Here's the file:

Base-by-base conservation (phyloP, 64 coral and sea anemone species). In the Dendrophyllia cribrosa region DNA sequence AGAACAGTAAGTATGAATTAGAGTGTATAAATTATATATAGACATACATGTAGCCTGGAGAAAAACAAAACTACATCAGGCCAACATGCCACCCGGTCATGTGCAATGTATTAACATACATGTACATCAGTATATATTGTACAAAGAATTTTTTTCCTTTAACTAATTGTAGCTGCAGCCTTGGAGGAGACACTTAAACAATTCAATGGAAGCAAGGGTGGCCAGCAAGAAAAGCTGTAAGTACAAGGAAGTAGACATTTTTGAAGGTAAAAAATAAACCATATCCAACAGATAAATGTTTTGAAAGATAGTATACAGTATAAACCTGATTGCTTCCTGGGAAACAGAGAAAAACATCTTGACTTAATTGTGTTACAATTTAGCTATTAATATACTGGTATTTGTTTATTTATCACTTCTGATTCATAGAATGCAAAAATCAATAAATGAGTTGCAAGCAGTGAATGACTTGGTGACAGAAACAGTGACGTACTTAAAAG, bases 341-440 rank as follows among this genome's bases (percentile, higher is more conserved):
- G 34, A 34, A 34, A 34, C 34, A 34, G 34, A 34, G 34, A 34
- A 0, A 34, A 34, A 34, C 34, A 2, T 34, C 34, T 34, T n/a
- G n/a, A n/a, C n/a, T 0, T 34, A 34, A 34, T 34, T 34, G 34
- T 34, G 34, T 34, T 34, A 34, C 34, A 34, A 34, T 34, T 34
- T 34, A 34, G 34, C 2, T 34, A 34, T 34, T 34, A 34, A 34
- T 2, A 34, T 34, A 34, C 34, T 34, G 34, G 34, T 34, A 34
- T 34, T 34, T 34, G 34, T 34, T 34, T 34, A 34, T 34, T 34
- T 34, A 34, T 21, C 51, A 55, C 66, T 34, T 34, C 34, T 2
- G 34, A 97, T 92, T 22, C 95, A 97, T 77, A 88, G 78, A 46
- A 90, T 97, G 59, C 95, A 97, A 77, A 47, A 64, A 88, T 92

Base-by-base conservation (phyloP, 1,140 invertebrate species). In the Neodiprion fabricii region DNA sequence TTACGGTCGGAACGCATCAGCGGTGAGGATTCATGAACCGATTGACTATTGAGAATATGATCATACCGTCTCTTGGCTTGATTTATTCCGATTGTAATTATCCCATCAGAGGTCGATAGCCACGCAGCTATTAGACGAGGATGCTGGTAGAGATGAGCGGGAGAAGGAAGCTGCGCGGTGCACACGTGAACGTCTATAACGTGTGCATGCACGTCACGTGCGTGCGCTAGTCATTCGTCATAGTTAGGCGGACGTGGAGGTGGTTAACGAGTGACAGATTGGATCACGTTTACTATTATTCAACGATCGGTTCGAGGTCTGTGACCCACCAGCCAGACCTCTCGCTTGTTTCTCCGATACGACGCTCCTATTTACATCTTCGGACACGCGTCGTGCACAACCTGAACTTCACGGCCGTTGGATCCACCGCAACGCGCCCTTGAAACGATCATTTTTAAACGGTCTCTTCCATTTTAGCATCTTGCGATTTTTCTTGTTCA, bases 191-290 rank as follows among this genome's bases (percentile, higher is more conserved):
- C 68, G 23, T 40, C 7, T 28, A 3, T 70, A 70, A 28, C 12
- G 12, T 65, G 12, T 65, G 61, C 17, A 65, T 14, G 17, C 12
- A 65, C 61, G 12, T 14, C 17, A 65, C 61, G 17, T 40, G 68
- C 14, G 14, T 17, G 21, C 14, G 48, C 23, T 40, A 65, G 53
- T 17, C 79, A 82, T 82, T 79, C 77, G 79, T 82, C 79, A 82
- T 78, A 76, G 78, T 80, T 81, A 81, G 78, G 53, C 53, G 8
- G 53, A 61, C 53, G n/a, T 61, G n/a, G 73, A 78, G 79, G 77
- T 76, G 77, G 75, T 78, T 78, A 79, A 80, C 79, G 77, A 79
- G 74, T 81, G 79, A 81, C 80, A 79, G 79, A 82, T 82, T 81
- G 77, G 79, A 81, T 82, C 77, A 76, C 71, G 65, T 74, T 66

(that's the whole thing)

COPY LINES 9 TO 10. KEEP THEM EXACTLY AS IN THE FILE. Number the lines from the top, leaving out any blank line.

- T 34, A 34, T 21, C 51, A 55, C 66, T 34, T 34, C 34, T 2
- G 34, A 97, T 92, T 22, C 95, A 97, T 77, A 88, G 78, A 46